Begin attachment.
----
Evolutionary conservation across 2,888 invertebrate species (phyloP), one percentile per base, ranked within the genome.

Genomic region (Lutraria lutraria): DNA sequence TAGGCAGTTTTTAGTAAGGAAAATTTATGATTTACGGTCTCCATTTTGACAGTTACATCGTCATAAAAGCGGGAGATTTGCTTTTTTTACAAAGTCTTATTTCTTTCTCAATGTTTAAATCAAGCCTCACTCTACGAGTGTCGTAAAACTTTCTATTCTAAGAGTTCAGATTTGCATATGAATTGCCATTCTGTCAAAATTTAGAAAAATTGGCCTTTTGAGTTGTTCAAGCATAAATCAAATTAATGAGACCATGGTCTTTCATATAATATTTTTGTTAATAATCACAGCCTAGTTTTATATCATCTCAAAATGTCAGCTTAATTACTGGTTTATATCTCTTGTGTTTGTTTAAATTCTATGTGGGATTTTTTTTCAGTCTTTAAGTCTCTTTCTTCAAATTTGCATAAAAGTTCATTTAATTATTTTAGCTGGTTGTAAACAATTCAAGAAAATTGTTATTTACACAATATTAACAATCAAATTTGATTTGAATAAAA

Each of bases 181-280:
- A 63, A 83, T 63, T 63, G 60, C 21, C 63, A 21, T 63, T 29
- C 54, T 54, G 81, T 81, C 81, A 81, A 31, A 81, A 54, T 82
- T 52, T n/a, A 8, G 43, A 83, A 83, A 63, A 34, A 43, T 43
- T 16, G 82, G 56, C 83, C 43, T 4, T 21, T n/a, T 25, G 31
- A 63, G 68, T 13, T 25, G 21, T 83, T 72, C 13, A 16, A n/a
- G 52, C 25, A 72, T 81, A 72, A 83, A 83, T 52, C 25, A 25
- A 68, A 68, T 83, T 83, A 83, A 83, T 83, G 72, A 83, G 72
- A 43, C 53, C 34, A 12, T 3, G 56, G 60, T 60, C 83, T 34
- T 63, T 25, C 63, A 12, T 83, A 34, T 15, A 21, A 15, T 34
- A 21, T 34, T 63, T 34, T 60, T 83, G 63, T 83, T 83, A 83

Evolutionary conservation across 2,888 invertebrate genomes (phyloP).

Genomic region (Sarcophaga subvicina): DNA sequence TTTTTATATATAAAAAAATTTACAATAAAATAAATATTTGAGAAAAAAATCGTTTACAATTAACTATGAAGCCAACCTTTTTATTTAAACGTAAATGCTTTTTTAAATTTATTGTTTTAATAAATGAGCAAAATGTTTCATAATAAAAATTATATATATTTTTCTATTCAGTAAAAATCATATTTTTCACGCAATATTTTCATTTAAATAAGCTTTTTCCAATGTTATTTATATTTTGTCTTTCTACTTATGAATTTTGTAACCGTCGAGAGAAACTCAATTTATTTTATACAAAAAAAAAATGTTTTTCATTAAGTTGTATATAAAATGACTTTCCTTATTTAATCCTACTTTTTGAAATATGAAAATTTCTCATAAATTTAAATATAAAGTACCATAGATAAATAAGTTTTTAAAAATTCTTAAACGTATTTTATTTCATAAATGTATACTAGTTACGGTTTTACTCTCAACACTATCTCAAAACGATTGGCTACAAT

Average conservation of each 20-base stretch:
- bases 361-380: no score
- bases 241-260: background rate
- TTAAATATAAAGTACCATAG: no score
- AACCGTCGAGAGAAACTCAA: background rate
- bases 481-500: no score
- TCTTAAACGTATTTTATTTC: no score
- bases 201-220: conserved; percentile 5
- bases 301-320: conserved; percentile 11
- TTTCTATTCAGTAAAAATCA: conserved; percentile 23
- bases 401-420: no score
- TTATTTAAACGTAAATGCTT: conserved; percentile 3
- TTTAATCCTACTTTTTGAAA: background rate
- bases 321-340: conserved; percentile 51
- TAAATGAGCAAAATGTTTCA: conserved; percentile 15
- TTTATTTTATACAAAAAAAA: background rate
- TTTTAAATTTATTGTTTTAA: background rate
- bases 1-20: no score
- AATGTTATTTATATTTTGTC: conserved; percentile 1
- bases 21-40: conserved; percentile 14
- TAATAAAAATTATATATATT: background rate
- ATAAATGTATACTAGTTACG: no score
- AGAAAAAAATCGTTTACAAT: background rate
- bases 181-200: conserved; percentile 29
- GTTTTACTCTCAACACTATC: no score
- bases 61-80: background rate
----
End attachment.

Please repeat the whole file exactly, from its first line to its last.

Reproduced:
Evolutionary conservation across 2,888 invertebrate species (phyloP), one percentile per base, ranked within the genome.

Genomic region (Lutraria lutraria): DNA sequence TAGGCAGTTTTTAGTAAGGAAAATTTATGATTTACGGTCTCCATTTTGACAGTTACATCGTCATAAAAGCGGGAGATTTGCTTTTTTTACAAAGTCTTATTTCTTTCTCAATGTTTAAATCAAGCCTCACTCTACGAGTGTCGTAAAACTTTCTATTCTAAGAGTTCAGATTTGCATATGAATTGCCATTCTGTCAAAATTTAGAAAAATTGGCCTTTTGAGTTGTTCAAGCATAAATCAAATTAATGAGACCATGGTCTTTCATATAATATTTTTGTTAATAATCACAGCCTAGTTTTATATCATCTCAAAATGTCAGCTTAATTACTGGTTTATATCTCTTGTGTTTGTTTAAATTCTATGTGGGATTTTTTTTCAGTCTTTAAGTCTCTTTCTTCAAATTTGCATAAAAGTTCATTTAATTATTTTAGCTGGTTGTAAACAATTCAAGAAAATTGTTATTTACACAATATTAACAATCAAATTTGATTTGAATAAAA

Each of bases 181-280:
- A 63, A 83, T 63, T 63, G 60, C 21, C 63, A 21, T 63, T 29
- C 54, T 54, G 81, T 81, C 81, A 81, A 31, A 81, A 54, T 82
- T 52, T n/a, A 8, G 43, A 83, A 83, A 63, A 34, A 43, T 43
- T 16, G 82, G 56, C 83, C 43, T 4, T 21, T n/a, T 25, G 31
- A 63, G 68, T 13, T 25, G 21, T 83, T 72, C 13, A 16, A n/a
- G 52, C 25, A 72, T 81, A 72, A 83, A 83, T 52, C 25, A 25
- A 68, A 68, T 83, T 83, A 83, A 83, T 83, G 72, A 83, G 72
- A 43, C 53, C 34, A 12, T 3, G 56, G 60, T 60, C 83, T 34
- T 63, T 25, C 63, A 12, T 83, A 34, T 15, A 21, A 15, T 34
- A 21, T 34, T 63, T 34, T 60, T 83, G 63, T 83, T 83, A 83

Evolutionary conservation across 2,888 invertebrate genomes (phyloP).

Genomic region (Sarcophaga subvicina): DNA sequence TTTTTATATATAAAAAAATTTACAATAAAATAAATATTTGAGAAAAAAATCGTTTACAATTAACTATGAAGCCAACCTTTTTATTTAAACGTAAATGCTTTTTTAAATTTATTGTTTTAATAAATGAGCAAAATGTTTCATAATAAAAATTATATATATTTTTCTATTCAGTAAAAATCATATTTTTCACGCAATATTTTCATTTAAATAAGCTTTTTCCAATGTTATTTATATTTTGTCTTTCTACTTATGAATTTTGTAACCGTCGAGAGAAACTCAATTTATTTTATACAAAAAAAAAATGTTTTTCATTAAGTTGTATATAAAATGACTTTCCTTATTTAATCCTACTTTTTGAAATATGAAAATTTCTCATAAATTTAAATATAAAGTACCATAGATAAATAAGTTTTTAAAAATTCTTAAACGTATTTTATTTCATAAATGTATACTAGTTACGGTTTTACTCTCAACACTATCTCAAAACGATTGGCTACAAT

Average conservation of each 20-base stretch:
- bases 361-380: no score
- bases 241-260: background rate
- TTAAATATAAAGTACCATAG: no score
- AACCGTCGAGAGAAACTCAA: background rate
- bases 481-500: no score
- TCTTAAACGTATTTTATTTC: no score
- bases 201-220: conserved; percentile 5
- bases 301-320: conserved; percentile 11
- TTTCTATTCAGTAAAAATCA: conserved; percentile 23
- bases 401-420: no score
- TTATTTAAACGTAAATGCTT: conserved; percentile 3
- TTTAATCCTACTTTTTGAAA: background rate
- bases 321-340: conserved; percentile 51
- TAAATGAGCAAAATGTTTCA: conserved; percentile 15
- TTTATTTTATACAAAAAAAA: background rate
- TTTTAAATTTATTGTTTTAA: background rate
- bases 1-20: no score
- AATGTTATTTATATTTTGTC: conserved; percentile 1
- bases 21-40: conserved; percentile 14
- TAATAAAAATTATATATATT: background rate
- ATAAATGTATACTAGTTACG: no score
- AGAAAAAAATCGTTTACAAT: background rate
- bases 181-200: conserved; percentile 29
- GTTTTACTCTCAACACTATC: no score
- bases 61-80: background rate